Opinion: Silent epidemic: The devastating impact of drugs on Fiji’s health and wellbeing

Photo: PINA

Fiji faces a critical mental health crisis, with rising drug abuse cases being one of several contributing factors. Social and economic challenges, along with limited access to mental health services, are also believed to play a significant role.

The United Nations Office on Drugs and Crime has recently reported that nearly 200 million people are using illicit drugs worldwide. In Fiji, illicit addictive drugs such as methamphetamines (ICE), cocaine, and cannabis have dominated the scene in the media, justice system, social welfare department, and health sector. 

Our hospitals are witnessing a corresponding rise in drug-related mental health issues. The long-term mental health consequences can affect a person’s entire livelihood. These includes their inability to function at work or school, engage in and sustain healthy relationships, and overall be a productive member of society. When trying to quit a drug, drug users often struggle with two issues: drug addiction and drug withdrawal.

Drug addiction occurs when a person, despite being fully aware of the detrimental effects on their health, finances, and relationships, feels compelled physically and psychologically to obtain and use a preferred drug.

The Diagnostic and Statistical Manual for Mental Disorders 5 describes the term addiction as interchangeable with dependence. Addiction symptoms can differ among individuals, and they extend beyond a strong belief that drugs will facilitate social interactions and enhance concentration and performance.

It also includes a loss of interest in previously enjoyed activities, a strong appetite or craving for the drug, and a lot of time spent thinking about how to obtain and use the drug. The severity of addiction will depend on both the duration of use and the number of drugs consumed. Addiction can go as far as stealing money or ‘pawning’ household items to satisfy the cravings for the drug. Regrettably, addiction often transforms the user’s entire personality, causing significant distress for their loved ones.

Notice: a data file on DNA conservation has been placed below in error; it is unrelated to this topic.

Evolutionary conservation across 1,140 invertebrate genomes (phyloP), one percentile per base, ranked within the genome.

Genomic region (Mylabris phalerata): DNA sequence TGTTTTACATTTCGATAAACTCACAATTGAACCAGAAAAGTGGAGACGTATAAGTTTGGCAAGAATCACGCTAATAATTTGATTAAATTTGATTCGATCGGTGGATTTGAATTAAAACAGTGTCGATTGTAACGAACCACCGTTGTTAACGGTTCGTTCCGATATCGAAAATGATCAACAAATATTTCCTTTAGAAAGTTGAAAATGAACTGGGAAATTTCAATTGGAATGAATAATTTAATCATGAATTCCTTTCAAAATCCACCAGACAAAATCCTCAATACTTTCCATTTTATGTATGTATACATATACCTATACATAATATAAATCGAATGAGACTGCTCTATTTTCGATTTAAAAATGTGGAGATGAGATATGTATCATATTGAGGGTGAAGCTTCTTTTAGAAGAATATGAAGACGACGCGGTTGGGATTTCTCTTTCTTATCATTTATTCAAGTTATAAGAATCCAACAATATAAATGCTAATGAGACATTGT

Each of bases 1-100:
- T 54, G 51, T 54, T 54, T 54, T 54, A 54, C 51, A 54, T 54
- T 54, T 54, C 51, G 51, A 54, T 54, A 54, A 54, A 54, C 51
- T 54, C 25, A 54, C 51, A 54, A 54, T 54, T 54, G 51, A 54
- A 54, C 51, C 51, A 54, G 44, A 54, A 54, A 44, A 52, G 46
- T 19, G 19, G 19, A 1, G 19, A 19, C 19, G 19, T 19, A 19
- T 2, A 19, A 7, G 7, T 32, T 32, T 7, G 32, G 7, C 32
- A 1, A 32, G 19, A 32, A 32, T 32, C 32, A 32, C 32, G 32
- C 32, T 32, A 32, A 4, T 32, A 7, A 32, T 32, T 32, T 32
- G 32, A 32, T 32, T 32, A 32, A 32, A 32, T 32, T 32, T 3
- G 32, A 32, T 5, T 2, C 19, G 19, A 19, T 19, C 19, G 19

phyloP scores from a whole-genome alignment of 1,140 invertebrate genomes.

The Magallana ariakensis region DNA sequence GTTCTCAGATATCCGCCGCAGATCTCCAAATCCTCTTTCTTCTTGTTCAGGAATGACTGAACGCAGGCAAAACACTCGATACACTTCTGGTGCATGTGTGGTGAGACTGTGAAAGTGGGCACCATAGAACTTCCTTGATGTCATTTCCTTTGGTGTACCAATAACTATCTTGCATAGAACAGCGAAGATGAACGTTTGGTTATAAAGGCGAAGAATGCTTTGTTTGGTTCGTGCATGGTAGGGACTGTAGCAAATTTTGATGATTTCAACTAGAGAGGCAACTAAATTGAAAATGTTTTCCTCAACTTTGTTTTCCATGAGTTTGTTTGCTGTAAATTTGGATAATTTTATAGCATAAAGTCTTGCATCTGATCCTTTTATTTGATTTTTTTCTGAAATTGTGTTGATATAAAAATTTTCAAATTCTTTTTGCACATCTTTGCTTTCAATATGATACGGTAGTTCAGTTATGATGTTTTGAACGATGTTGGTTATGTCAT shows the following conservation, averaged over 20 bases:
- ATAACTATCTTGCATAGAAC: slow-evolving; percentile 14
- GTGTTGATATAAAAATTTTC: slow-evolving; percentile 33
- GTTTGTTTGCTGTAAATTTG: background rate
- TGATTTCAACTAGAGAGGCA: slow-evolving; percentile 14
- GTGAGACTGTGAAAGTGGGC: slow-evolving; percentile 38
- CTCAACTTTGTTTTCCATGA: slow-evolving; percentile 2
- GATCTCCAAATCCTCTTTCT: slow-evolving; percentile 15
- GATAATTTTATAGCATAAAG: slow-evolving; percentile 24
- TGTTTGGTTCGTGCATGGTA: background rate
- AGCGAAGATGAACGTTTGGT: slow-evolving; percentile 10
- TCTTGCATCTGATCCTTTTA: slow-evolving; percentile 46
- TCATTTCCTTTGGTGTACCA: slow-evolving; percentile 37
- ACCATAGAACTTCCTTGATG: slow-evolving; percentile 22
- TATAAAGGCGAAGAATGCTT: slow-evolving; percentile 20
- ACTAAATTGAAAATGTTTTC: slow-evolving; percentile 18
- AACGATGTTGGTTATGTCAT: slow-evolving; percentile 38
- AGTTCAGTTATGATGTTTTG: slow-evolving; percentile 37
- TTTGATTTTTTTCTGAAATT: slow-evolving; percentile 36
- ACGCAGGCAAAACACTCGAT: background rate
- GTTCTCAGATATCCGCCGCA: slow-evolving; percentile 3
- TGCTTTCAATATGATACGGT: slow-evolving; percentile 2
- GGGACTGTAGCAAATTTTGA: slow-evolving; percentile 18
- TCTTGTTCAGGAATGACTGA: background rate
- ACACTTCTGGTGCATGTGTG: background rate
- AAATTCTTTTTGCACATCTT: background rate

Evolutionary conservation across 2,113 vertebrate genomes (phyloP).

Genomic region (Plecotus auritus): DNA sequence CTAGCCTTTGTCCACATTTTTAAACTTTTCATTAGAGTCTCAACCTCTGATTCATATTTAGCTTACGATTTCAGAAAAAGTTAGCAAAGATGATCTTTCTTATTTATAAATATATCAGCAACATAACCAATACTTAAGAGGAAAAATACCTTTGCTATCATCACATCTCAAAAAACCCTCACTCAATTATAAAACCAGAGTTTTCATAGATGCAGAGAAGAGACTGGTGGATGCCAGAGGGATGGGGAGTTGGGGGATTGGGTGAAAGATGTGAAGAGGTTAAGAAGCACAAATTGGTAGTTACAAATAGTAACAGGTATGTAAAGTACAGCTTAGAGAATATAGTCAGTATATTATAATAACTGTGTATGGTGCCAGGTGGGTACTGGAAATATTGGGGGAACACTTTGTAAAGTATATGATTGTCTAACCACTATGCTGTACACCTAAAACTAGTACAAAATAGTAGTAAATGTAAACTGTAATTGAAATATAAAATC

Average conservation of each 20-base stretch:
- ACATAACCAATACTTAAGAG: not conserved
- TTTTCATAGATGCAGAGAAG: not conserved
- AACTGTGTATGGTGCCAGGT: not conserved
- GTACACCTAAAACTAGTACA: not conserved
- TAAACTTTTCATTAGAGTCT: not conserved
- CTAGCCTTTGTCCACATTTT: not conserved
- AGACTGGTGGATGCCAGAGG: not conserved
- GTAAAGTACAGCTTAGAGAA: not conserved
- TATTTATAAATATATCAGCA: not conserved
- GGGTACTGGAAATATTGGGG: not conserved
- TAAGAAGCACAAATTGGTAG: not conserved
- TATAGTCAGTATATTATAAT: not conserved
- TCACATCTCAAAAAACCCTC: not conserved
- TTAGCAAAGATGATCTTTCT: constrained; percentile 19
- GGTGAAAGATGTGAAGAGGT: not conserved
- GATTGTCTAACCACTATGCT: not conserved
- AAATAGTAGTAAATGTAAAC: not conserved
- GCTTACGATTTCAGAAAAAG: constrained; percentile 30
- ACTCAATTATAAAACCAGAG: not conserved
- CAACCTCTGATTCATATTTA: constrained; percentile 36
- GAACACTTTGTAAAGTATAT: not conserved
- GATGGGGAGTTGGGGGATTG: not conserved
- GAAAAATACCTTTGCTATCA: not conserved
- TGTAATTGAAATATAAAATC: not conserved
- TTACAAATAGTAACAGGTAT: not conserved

Drug withdrawal is just as troublesome as addiction and, in severe cases, life-threatening. The symptoms of withdrawal can start within hours after stopping and may last for weeks or even months. The most common symptoms of withdrawal include problems sleeping, unstable mood swings, problems with memory and concentration, depression, anxiety, a lack of energy, an inability to control one’s emotions, poor decision-making, and problems managing stress. These symptoms can intensify when the person is under stress, which then causes huge cravings for the drug to relieve them. This forms the basis for drug addiction and the never-ending cycle of drug abuse, which will require professional intervention to help with drug quitting.

Mental health services in Fiji have come a long way, and drug addiction services are one area that will require comprehensive development. While we are seeing many drug-related mental health problems, it is unfortunate that we are treating them far too late.

This may be a topic for another day; however, more often at this stage, users have developed a primary mental disorder like schizophrenia or bipolar disorder, which adds further to the addiction conundrum. Moreover, they would have experienced a decline in essential support systems from their families and places of work, leading to burnout in their relationships. This is why it is important to talk to a professional to help with drug quitting. The earlier treatment is sorted out, the better the overall health and psychological outcomes for the user.

If you are struggling with drug addiction, you can seek help from a health facility near you. The stress management wards of the main divisional hospitals, the Empower Pacific Counselling Services, and private mental health clinics have mental health professionals who can attend to your mental health needs.

Dr Sefanaia Qaloewai is an Assistant Professor with the Department of Mental Health, Child Care and Adult Medicine at the College of Medicine, Nursing and Health Sciences, Fiji National University.

The opinions expressed in this article are those of the author and do not necessarily reflect the opinions of this publication.